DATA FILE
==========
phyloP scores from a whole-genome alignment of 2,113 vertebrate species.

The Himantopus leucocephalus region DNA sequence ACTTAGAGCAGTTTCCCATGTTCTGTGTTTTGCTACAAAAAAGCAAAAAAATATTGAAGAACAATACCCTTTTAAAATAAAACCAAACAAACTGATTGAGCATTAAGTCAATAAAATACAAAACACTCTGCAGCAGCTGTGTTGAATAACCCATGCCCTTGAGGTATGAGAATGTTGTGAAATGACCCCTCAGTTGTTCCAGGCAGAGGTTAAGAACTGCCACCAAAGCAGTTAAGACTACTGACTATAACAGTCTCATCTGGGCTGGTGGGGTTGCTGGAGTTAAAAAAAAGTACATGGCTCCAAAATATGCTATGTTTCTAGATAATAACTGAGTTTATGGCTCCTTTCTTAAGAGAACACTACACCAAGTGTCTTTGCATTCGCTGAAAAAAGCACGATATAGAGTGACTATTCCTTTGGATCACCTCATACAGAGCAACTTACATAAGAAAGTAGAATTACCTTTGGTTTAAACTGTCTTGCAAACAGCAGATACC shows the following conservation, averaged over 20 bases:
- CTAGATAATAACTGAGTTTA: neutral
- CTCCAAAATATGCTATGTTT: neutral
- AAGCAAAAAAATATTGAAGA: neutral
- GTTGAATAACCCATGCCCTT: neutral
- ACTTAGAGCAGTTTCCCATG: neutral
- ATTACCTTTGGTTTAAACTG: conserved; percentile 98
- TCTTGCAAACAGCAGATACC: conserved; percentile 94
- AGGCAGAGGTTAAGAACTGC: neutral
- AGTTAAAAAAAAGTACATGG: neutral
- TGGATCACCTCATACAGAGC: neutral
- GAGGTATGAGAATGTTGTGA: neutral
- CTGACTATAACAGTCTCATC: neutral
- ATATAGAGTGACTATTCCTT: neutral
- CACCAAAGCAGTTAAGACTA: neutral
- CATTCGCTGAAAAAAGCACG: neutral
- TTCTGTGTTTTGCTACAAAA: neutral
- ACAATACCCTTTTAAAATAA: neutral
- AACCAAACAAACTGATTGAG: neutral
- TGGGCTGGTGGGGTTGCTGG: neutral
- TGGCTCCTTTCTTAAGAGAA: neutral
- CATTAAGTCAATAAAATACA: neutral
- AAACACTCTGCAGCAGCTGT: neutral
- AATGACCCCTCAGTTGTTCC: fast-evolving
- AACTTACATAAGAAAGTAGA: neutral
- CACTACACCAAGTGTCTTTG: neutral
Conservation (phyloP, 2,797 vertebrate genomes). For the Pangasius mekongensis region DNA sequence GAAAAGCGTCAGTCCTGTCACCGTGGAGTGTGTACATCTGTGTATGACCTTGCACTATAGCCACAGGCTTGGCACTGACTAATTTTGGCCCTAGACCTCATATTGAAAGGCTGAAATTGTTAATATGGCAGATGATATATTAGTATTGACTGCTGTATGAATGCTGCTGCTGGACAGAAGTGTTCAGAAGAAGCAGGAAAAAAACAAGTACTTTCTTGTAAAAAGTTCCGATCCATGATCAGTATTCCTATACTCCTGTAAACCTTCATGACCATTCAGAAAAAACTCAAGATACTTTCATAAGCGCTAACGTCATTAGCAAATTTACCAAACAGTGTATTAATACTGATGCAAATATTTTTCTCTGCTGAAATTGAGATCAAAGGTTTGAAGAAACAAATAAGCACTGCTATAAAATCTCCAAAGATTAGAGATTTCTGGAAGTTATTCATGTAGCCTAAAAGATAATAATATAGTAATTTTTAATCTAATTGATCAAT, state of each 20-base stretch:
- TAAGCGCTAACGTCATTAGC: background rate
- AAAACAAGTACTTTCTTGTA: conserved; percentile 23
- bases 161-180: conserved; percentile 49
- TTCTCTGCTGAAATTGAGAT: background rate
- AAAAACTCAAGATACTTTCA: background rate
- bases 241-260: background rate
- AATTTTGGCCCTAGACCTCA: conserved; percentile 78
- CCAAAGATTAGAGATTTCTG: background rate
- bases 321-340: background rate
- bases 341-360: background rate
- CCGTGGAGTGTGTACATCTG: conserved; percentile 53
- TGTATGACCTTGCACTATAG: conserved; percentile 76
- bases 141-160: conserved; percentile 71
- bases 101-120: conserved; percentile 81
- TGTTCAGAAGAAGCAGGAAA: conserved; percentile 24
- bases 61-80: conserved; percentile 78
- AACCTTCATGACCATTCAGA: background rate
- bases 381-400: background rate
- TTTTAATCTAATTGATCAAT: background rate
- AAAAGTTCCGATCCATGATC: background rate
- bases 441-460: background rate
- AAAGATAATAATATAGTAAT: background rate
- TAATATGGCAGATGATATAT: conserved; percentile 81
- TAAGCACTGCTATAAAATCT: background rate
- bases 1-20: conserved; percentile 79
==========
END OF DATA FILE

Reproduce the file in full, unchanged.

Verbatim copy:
phyloP scores from a whole-genome alignment of 2,113 vertebrate species.

The Himantopus leucocephalus region DNA sequence ACTTAGAGCAGTTTCCCATGTTCTGTGTTTTGCTACAAAAAAGCAAAAAAATATTGAAGAACAATACCCTTTTAAAATAAAACCAAACAAACTGATTGAGCATTAAGTCAATAAAATACAAAACACTCTGCAGCAGCTGTGTTGAATAACCCATGCCCTTGAGGTATGAGAATGTTGTGAAATGACCCCTCAGTTGTTCCAGGCAGAGGTTAAGAACTGCCACCAAAGCAGTTAAGACTACTGACTATAACAGTCTCATCTGGGCTGGTGGGGTTGCTGGAGTTAAAAAAAAGTACATGGCTCCAAAATATGCTATGTTTCTAGATAATAACTGAGTTTATGGCTCCTTTCTTAAGAGAACACTACACCAAGTGTCTTTGCATTCGCTGAAAAAAGCACGATATAGAGTGACTATTCCTTTGGATCACCTCATACAGAGCAACTTACATAAGAAAGTAGAATTACCTTTGGTTTAAACTGTCTTGCAAACAGCAGATACC shows the following conservation, averaged over 20 bases:
- CTAGATAATAACTGAGTTTA: neutral
- CTCCAAAATATGCTATGTTT: neutral
- AAGCAAAAAAATATTGAAGA: neutral
- GTTGAATAACCCATGCCCTT: neutral
- ACTTAGAGCAGTTTCCCATG: neutral
- ATTACCTTTGGTTTAAACTG: conserved; percentile 98
- TCTTGCAAACAGCAGATACC: conserved; percentile 94
- AGGCAGAGGTTAAGAACTGC: neutral
- AGTTAAAAAAAAGTACATGG: neutral
- TGGATCACCTCATACAGAGC: neutral
- GAGGTATGAGAATGTTGTGA: neutral
- CTGACTATAACAGTCTCATC: neutral
- ATATAGAGTGACTATTCCTT: neutral
- CACCAAAGCAGTTAAGACTA: neutral
- CATTCGCTGAAAAAAGCACG: neutral
- TTCTGTGTTTTGCTACAAAA: neutral
- ACAATACCCTTTTAAAATAA: neutral
- AACCAAACAAACTGATTGAG: neutral
- TGGGCTGGTGGGGTTGCTGG: neutral
- TGGCTCCTTTCTTAAGAGAA: neutral
- CATTAAGTCAATAAAATACA: neutral
- AAACACTCTGCAGCAGCTGT: neutral
- AATGACCCCTCAGTTGTTCC: fast-evolving
- AACTTACATAAGAAAGTAGA: neutral
- CACTACACCAAGTGTCTTTG: neutral
Conservation (phyloP, 2,797 vertebrate genomes). For the Pangasius mekongensis region DNA sequence GAAAAGCGTCAGTCCTGTCACCGTGGAGTGTGTACATCTGTGTATGACCTTGCACTATAGCCACAGGCTTGGCACTGACTAATTTTGGCCCTAGACCTCATATTGAAAGGCTGAAATTGTTAATATGGCAGATGATATATTAGTATTGACTGCTGTATGAATGCTGCTGCTGGACAGAAGTGTTCAGAAGAAGCAGGAAAAAAACAAGTACTTTCTTGTAAAAAGTTCCGATCCATGATCAGTATTCCTATACTCCTGTAAACCTTCATGACCATTCAGAAAAAACTCAAGATACTTTCATAAGCGCTAACGTCATTAGCAAATTTACCAAACAGTGTATTAATACTGATGCAAATATTTTTCTCTGCTGAAATTGAGATCAAAGGTTTGAAGAAACAAATAAGCACTGCTATAAAATCTCCAAAGATTAGAGATTTCTGGAAGTTATTCATGTAGCCTAAAAGATAATAATATAGTAATTTTTAATCTAATTGATCAAT, state of each 20-base stretch:
- TAAGCGCTAACGTCATTAGC: background rate
- AAAACAAGTACTTTCTTGTA: conserved; percentile 23
- bases 161-180: conserved; percentile 49
- TTCTCTGCTGAAATTGAGAT: background rate
- AAAAACTCAAGATACTTTCA: background rate
- bases 241-260: background rate
- AATTTTGGCCCTAGACCTCA: conserved; percentile 78
- CCAAAGATTAGAGATTTCTG: background rate
- bases 321-340: background rate
- bases 341-360: background rate
- CCGTGGAGTGTGTACATCTG: conserved; percentile 53
- TGTATGACCTTGCACTATAG: conserved; percentile 76
- bases 141-160: conserved; percentile 71
- bases 101-120: conserved; percentile 81
- TGTTCAGAAGAAGCAGGAAA: conserved; percentile 24
- bases 61-80: conserved; percentile 78
- AACCTTCATGACCATTCAGA: background rate
- bases 381-400: background rate
- TTTTAATCTAATTGATCAAT: background rate
- AAAAGTTCCGATCCATGATC: background rate
- bases 441-460: background rate
- AAAGATAATAATATAGTAAT: background rate
- TAATATGGCAGATGATATAT: conserved; percentile 81
- TAAGCACTGCTATAAAATCT: background rate
- bases 1-20: conserved; percentile 79